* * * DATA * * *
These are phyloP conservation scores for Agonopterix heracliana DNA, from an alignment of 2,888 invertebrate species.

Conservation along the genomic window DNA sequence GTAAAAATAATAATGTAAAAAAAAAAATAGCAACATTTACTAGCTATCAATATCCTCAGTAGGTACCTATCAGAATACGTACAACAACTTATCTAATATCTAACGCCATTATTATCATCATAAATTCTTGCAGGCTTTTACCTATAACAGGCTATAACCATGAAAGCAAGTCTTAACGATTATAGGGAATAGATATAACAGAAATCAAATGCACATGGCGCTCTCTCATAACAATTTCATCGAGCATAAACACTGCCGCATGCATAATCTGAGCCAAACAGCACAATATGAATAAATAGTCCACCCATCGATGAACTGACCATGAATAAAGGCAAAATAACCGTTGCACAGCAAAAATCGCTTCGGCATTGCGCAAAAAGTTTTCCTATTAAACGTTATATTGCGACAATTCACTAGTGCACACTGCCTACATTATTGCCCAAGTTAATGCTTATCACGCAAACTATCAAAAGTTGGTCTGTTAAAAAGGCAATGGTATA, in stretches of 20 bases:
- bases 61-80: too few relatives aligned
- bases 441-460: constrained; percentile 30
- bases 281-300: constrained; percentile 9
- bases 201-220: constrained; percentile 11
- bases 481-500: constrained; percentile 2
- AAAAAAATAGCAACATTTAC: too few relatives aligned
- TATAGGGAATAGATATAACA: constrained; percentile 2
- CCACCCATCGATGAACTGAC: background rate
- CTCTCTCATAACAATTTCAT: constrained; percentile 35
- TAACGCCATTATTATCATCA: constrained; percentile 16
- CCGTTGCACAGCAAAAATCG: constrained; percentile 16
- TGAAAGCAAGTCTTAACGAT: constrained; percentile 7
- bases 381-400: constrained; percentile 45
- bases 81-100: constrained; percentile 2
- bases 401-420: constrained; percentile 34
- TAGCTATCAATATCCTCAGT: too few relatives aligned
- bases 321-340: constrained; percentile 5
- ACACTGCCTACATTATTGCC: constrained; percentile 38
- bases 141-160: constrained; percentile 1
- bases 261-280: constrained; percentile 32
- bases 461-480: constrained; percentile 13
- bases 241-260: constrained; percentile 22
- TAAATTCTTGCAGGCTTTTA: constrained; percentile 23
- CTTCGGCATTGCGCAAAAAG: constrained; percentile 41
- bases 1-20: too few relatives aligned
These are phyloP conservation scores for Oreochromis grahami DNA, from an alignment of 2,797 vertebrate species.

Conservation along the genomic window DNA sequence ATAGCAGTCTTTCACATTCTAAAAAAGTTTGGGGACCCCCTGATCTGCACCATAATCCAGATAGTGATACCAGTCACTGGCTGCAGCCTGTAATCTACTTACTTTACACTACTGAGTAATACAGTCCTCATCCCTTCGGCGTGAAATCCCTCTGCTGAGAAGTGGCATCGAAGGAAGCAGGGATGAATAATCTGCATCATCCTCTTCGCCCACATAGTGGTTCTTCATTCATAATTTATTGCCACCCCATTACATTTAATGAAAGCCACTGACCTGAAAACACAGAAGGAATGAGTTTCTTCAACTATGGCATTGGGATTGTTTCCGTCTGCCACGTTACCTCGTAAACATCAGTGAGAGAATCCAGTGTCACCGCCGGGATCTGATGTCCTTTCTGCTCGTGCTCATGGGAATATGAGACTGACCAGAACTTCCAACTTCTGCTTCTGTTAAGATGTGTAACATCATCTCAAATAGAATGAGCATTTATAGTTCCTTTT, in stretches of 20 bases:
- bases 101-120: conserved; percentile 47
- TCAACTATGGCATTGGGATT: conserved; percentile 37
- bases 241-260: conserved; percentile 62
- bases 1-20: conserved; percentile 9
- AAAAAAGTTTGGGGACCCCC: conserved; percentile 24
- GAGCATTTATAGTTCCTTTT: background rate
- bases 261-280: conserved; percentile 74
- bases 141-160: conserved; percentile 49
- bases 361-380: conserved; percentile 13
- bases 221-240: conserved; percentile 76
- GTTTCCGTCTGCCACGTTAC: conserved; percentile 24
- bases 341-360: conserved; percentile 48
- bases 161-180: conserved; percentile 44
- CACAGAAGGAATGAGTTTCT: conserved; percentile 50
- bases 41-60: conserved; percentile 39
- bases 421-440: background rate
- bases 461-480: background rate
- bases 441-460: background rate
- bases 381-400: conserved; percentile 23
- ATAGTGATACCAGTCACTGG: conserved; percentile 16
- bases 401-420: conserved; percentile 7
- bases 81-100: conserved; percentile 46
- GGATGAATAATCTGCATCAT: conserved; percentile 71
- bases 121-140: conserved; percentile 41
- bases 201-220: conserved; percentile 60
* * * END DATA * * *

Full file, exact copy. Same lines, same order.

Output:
These are phyloP conservation scores for Agonopterix heracliana DNA, from an alignment of 2,888 invertebrate species.

Conservation along the genomic window DNA sequence GTAAAAATAATAATGTAAAAAAAAAAATAGCAACATTTACTAGCTATCAATATCCTCAGTAGGTACCTATCAGAATACGTACAACAACTTATCTAATATCTAACGCCATTATTATCATCATAAATTCTTGCAGGCTTTTACCTATAACAGGCTATAACCATGAAAGCAAGTCTTAACGATTATAGGGAATAGATATAACAGAAATCAAATGCACATGGCGCTCTCTCATAACAATTTCATCGAGCATAAACACTGCCGCATGCATAATCTGAGCCAAACAGCACAATATGAATAAATAGTCCACCCATCGATGAACTGACCATGAATAAAGGCAAAATAACCGTTGCACAGCAAAAATCGCTTCGGCATTGCGCAAAAAGTTTTCCTATTAAACGTTATATTGCGACAATTCACTAGTGCACACTGCCTACATTATTGCCCAAGTTAATGCTTATCACGCAAACTATCAAAAGTTGGTCTGTTAAAAAGGCAATGGTATA, in stretches of 20 bases:
- bases 61-80: too few relatives aligned
- bases 441-460: constrained; percentile 30
- bases 281-300: constrained; percentile 9
- bases 201-220: constrained; percentile 11
- bases 481-500: constrained; percentile 2
- AAAAAAATAGCAACATTTAC: too few relatives aligned
- TATAGGGAATAGATATAACA: constrained; percentile 2
- CCACCCATCGATGAACTGAC: background rate
- CTCTCTCATAACAATTTCAT: constrained; percentile 35
- TAACGCCATTATTATCATCA: constrained; percentile 16
- CCGTTGCACAGCAAAAATCG: constrained; percentile 16
- TGAAAGCAAGTCTTAACGAT: constrained; percentile 7
- bases 381-400: constrained; percentile 45
- bases 81-100: constrained; percentile 2
- bases 401-420: constrained; percentile 34
- TAGCTATCAATATCCTCAGT: too few relatives aligned
- bases 321-340: constrained; percentile 5
- ACACTGCCTACATTATTGCC: constrained; percentile 38
- bases 141-160: constrained; percentile 1
- bases 261-280: constrained; percentile 32
- bases 461-480: constrained; percentile 13
- bases 241-260: constrained; percentile 22
- TAAATTCTTGCAGGCTTTTA: constrained; percentile 23
- CTTCGGCATTGCGCAAAAAG: constrained; percentile 41
- bases 1-20: too few relatives aligned
These are phyloP conservation scores for Oreochromis grahami DNA, from an alignment of 2,797 vertebrate species.

Conservation along the genomic window DNA sequence ATAGCAGTCTTTCACATTCTAAAAAAGTTTGGGGACCCCCTGATCTGCACCATAATCCAGATAGTGATACCAGTCACTGGCTGCAGCCTGTAATCTACTTACTTTACACTACTGAGTAATACAGTCCTCATCCCTTCGGCGTGAAATCCCTCTGCTGAGAAGTGGCATCGAAGGAAGCAGGGATGAATAATCTGCATCATCCTCTTCGCCCACATAGTGGTTCTTCATTCATAATTTATTGCCACCCCATTACATTTAATGAAAGCCACTGACCTGAAAACACAGAAGGAATGAGTTTCTTCAACTATGGCATTGGGATTGTTTCCGTCTGCCACGTTACCTCGTAAACATCAGTGAGAGAATCCAGTGTCACCGCCGGGATCTGATGTCCTTTCTGCTCGTGCTCATGGGAATATGAGACTGACCAGAACTTCCAACTTCTGCTTCTGTTAAGATGTGTAACATCATCTCAAATAGAATGAGCATTTATAGTTCCTTTT, in stretches of 20 bases:
- bases 101-120: conserved; percentile 47
- TCAACTATGGCATTGGGATT: conserved; percentile 37
- bases 241-260: conserved; percentile 62
- bases 1-20: conserved; percentile 9
- AAAAAAGTTTGGGGACCCCC: conserved; percentile 24
- GAGCATTTATAGTTCCTTTT: background rate
- bases 261-280: conserved; percentile 74
- bases 141-160: conserved; percentile 49
- bases 361-380: conserved; percentile 13
- bases 221-240: conserved; percentile 76
- GTTTCCGTCTGCCACGTTAC: conserved; percentile 24
- bases 341-360: conserved; percentile 48
- bases 161-180: conserved; percentile 44
- CACAGAAGGAATGAGTTTCT: conserved; percentile 50
- bases 41-60: conserved; percentile 39
- bases 421-440: background rate
- bases 461-480: background rate
- bases 441-460: background rate
- bases 381-400: conserved; percentile 23
- ATAGTGATACCAGTCACTGG: conserved; percentile 16
- bases 401-420: conserved; percentile 7
- bases 81-100: conserved; percentile 46
- GGATGAATAATCTGCATCAT: conserved; percentile 71
- bases 121-140: conserved; percentile 41
- bases 201-220: conserved; percentile 60